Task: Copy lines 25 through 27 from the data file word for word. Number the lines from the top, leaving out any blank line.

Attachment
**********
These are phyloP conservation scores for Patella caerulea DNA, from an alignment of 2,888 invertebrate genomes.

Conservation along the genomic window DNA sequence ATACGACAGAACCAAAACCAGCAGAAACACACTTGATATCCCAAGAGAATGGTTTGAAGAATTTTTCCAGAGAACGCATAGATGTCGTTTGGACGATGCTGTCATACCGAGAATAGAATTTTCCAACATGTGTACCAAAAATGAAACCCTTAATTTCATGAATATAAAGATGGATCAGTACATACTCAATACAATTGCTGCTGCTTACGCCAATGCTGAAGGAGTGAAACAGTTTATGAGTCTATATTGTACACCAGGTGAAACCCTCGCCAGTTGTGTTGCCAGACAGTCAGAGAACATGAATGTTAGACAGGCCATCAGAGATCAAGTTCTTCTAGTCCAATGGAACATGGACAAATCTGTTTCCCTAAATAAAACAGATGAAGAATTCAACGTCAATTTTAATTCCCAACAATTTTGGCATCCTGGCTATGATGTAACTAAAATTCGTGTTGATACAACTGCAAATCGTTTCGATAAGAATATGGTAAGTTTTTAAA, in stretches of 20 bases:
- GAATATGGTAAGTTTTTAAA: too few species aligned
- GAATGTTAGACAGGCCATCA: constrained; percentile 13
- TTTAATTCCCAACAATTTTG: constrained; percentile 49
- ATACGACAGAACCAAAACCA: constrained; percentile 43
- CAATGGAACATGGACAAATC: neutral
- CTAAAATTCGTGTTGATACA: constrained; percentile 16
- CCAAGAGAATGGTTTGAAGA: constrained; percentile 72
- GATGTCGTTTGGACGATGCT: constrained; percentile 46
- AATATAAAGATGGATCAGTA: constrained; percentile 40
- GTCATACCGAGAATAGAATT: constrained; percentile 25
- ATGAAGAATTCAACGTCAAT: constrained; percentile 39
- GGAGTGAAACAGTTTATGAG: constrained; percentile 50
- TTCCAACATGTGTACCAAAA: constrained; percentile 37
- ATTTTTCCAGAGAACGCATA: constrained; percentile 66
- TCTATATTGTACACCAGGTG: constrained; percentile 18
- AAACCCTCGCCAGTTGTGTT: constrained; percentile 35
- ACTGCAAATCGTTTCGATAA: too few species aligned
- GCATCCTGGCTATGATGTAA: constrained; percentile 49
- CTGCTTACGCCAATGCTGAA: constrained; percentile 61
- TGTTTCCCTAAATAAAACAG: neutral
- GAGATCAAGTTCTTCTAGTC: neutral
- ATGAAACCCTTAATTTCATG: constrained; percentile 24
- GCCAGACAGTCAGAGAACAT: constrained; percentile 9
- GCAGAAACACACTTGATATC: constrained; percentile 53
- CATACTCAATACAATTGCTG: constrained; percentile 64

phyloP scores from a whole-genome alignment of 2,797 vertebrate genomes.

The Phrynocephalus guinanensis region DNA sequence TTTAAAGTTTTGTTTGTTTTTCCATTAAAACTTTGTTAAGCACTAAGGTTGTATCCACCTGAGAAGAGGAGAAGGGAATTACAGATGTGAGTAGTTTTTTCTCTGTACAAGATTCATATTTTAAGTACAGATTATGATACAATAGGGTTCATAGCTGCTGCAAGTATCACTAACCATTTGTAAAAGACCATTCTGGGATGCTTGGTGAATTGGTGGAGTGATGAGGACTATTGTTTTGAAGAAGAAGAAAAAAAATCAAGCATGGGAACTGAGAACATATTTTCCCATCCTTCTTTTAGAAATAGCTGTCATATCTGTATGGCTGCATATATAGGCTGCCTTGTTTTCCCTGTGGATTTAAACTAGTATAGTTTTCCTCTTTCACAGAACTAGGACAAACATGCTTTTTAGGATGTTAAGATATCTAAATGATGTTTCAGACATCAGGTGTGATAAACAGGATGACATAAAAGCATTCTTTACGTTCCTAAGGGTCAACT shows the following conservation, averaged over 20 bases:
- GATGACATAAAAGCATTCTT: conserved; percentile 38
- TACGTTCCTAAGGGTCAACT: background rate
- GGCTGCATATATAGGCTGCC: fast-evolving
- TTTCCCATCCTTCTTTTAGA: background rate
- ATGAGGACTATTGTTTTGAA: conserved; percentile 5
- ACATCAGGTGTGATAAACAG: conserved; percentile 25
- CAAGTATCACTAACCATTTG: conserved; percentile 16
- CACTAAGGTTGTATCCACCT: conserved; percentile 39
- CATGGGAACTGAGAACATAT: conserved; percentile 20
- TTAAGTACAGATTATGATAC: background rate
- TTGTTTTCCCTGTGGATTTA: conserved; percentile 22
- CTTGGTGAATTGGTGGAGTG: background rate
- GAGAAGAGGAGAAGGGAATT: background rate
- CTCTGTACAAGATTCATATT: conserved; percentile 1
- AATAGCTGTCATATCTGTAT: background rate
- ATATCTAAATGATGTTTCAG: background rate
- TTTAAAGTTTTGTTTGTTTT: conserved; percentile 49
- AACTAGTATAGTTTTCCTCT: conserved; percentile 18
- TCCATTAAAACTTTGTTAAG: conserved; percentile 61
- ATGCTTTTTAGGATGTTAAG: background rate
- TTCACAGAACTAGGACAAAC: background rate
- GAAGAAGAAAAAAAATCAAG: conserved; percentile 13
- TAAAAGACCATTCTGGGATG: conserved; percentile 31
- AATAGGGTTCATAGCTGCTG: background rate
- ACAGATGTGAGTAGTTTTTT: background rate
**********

- GCCAGACAGTCAGAGAACAT: constrained; percentile 9
- GCAGAAACACACTTGATATC: constrained; percentile 53
- CATACTCAATACAATTGCTG: constrained; percentile 64